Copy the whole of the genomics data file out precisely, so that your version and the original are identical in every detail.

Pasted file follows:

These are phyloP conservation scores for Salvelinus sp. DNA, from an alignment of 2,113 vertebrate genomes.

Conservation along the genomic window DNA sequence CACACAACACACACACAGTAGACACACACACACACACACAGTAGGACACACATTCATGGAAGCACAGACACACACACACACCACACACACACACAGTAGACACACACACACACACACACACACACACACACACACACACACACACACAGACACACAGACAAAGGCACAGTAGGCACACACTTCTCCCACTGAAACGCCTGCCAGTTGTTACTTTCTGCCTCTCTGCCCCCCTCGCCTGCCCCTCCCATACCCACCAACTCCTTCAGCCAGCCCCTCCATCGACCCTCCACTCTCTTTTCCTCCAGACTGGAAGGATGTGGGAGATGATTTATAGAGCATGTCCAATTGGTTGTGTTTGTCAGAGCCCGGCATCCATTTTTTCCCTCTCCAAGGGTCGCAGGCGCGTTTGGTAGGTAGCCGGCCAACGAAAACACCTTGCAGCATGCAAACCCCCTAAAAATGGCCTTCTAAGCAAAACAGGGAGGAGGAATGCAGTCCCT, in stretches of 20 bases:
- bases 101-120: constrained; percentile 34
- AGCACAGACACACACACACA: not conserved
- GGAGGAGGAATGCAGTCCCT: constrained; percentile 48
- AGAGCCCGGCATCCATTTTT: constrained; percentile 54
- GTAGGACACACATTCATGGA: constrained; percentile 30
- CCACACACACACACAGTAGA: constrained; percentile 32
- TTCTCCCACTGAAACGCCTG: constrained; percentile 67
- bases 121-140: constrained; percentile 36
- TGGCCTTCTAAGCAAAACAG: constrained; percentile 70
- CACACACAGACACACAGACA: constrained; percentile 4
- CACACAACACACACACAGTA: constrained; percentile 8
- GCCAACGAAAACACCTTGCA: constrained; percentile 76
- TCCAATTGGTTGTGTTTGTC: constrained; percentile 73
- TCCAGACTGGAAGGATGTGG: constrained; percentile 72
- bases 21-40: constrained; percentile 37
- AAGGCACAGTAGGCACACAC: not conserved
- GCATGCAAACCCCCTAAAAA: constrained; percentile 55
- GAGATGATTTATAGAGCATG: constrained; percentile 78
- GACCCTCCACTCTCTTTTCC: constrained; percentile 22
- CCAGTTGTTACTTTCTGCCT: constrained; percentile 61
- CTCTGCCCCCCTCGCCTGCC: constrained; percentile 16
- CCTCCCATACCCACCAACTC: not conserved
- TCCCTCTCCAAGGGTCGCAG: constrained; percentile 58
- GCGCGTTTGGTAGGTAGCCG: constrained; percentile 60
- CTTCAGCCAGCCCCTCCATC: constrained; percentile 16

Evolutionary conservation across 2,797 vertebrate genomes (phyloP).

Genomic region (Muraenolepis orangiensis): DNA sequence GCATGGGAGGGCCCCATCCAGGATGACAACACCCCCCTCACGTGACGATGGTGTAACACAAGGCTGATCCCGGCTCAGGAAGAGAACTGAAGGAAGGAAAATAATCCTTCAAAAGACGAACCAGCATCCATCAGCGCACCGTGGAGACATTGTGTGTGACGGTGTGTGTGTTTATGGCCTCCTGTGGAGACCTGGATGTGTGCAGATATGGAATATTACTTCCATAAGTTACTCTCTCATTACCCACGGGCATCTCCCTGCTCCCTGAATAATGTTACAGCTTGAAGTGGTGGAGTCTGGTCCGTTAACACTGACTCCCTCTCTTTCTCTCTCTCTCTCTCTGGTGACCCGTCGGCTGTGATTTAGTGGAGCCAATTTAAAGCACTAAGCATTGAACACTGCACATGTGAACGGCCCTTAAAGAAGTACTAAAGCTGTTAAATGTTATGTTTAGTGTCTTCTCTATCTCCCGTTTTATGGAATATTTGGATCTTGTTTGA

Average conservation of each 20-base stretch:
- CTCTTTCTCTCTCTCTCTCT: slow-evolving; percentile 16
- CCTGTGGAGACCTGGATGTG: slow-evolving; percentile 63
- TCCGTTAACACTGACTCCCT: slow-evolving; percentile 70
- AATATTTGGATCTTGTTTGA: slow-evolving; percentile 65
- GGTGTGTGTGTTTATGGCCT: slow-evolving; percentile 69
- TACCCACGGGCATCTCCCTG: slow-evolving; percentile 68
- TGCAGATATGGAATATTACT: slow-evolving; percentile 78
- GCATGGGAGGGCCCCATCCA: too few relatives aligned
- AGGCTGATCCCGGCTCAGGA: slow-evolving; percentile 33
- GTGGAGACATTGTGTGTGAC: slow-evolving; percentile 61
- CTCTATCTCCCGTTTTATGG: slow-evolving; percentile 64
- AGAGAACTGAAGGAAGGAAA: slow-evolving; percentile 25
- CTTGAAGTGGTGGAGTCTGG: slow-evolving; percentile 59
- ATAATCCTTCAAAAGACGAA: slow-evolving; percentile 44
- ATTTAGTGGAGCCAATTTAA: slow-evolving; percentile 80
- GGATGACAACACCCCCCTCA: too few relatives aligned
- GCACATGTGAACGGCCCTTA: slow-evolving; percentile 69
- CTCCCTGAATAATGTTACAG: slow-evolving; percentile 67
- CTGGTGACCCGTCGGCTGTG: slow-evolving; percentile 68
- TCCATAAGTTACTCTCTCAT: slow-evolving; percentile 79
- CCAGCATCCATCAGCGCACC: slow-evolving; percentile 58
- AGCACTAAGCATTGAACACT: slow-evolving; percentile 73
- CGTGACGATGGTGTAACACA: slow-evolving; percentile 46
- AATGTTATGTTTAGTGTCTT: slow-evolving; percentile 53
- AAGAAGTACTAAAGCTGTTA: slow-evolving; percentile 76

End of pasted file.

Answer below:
These are phyloP conservation scores for Salvelinus sp. DNA, from an alignment of 2,113 vertebrate genomes.

Conservation along the genomic window DNA sequence CACACAACACACACACAGTAGACACACACACACACACACAGTAGGACACACATTCATGGAAGCACAGACACACACACACACCACACACACACACAGTAGACACACACACACACACACACACACACACACACACACACACACACACACAGACACACAGACAAAGGCACAGTAGGCACACACTTCTCCCACTGAAACGCCTGCCAGTTGTTACTTTCTGCCTCTCTGCCCCCCTCGCCTGCCCCTCCCATACCCACCAACTCCTTCAGCCAGCCCCTCCATCGACCCTCCACTCTCTTTTCCTCCAGACTGGAAGGATGTGGGAGATGATTTATAGAGCATGTCCAATTGGTTGTGTTTGTCAGAGCCCGGCATCCATTTTTTCCCTCTCCAAGGGTCGCAGGCGCGTTTGGTAGGTAGCCGGCCAACGAAAACACCTTGCAGCATGCAAACCCCCTAAAAATGGCCTTCTAAGCAAAACAGGGAGGAGGAATGCAGTCCCT, in stretches of 20 bases:
- bases 101-120: constrained; percentile 34
- AGCACAGACACACACACACA: not conserved
- GGAGGAGGAATGCAGTCCCT: constrained; percentile 48
- AGAGCCCGGCATCCATTTTT: constrained; percentile 54
- GTAGGACACACATTCATGGA: constrained; percentile 30
- CCACACACACACACAGTAGA: constrained; percentile 32
- TTCTCCCACTGAAACGCCTG: constrained; percentile 67
- bases 121-140: constrained; percentile 36
- TGGCCTTCTAAGCAAAACAG: constrained; percentile 70
- CACACACAGACACACAGACA: constrained; percentile 4
- CACACAACACACACACAGTA: constrained; percentile 8
- GCCAACGAAAACACCTTGCA: constrained; percentile 76
- TCCAATTGGTTGTGTTTGTC: constrained; percentile 73
- TCCAGACTGGAAGGATGTGG: constrained; percentile 72
- bases 21-40: constrained; percentile 37
- AAGGCACAGTAGGCACACAC: not conserved
- GCATGCAAACCCCCTAAAAA: constrained; percentile 55
- GAGATGATTTATAGAGCATG: constrained; percentile 78
- GACCCTCCACTCTCTTTTCC: constrained; percentile 22
- CCAGTTGTTACTTTCTGCCT: constrained; percentile 61
- CTCTGCCCCCCTCGCCTGCC: constrained; percentile 16
- CCTCCCATACCCACCAACTC: not conserved
- TCCCTCTCCAAGGGTCGCAG: constrained; percentile 58
- GCGCGTTTGGTAGGTAGCCG: constrained; percentile 60
- CTTCAGCCAGCCCCTCCATC: constrained; percentile 16

Evolutionary conservation across 2,797 vertebrate genomes (phyloP).

Genomic region (Muraenolepis orangiensis): DNA sequence GCATGGGAGGGCCCCATCCAGGATGACAACACCCCCCTCACGTGACGATGGTGTAACACAAGGCTGATCCCGGCTCAGGAAGAGAACTGAAGGAAGGAAAATAATCCTTCAAAAGACGAACCAGCATCCATCAGCGCACCGTGGAGACATTGTGTGTGACGGTGTGTGTGTTTATGGCCTCCTGTGGAGACCTGGATGTGTGCAGATATGGAATATTACTTCCATAAGTTACTCTCTCATTACCCACGGGCATCTCCCTGCTCCCTGAATAATGTTACAGCTTGAAGTGGTGGAGTCTGGTCCGTTAACACTGACTCCCTCTCTTTCTCTCTCTCTCTCTCTGGTGACCCGTCGGCTGTGATTTAGTGGAGCCAATTTAAAGCACTAAGCATTGAACACTGCACATGTGAACGGCCCTTAAAGAAGTACTAAAGCTGTTAAATGTTATGTTTAGTGTCTTCTCTATCTCCCGTTTTATGGAATATTTGGATCTTGTTTGA

Average conservation of each 20-base stretch:
- CTCTTTCTCTCTCTCTCTCT: slow-evolving; percentile 16
- CCTGTGGAGACCTGGATGTG: slow-evolving; percentile 63
- TCCGTTAACACTGACTCCCT: slow-evolving; percentile 70
- AATATTTGGATCTTGTTTGA: slow-evolving; percentile 65
- GGTGTGTGTGTTTATGGCCT: slow-evolving; percentile 69
- TACCCACGGGCATCTCCCTG: slow-evolving; percentile 68
- TGCAGATATGGAATATTACT: slow-evolving; percentile 78
- GCATGGGAGGGCCCCATCCA: too few relatives aligned
- AGGCTGATCCCGGCTCAGGA: slow-evolving; percentile 33
- GTGGAGACATTGTGTGTGAC: slow-evolving; percentile 61
- CTCTATCTCCCGTTTTATGG: slow-evolving; percentile 64
- AGAGAACTGAAGGAAGGAAA: slow-evolving; percentile 25
- CTTGAAGTGGTGGAGTCTGG: slow-evolving; percentile 59
- ATAATCCTTCAAAAGACGAA: slow-evolving; percentile 44
- ATTTAGTGGAGCCAATTTAA: slow-evolving; percentile 80
- GGATGACAACACCCCCCTCA: too few relatives aligned
- GCACATGTGAACGGCCCTTA: slow-evolving; percentile 69
- CTCCCTGAATAATGTTACAG: slow-evolving; percentile 67
- CTGGTGACCCGTCGGCTGTG: slow-evolving; percentile 68
- TCCATAAGTTACTCTCTCAT: slow-evolving; percentile 79
- CCAGCATCCATCAGCGCACC: slow-evolving; percentile 58
- AGCACTAAGCATTGAACACT: slow-evolving; percentile 73
- CGTGACGATGGTGTAACACA: slow-evolving; percentile 46
- AATGTTATGTTTAGTGTCTT: slow-evolving; percentile 53
- AAGAAGTACTAAAGCTGTTA: slow-evolving; percentile 76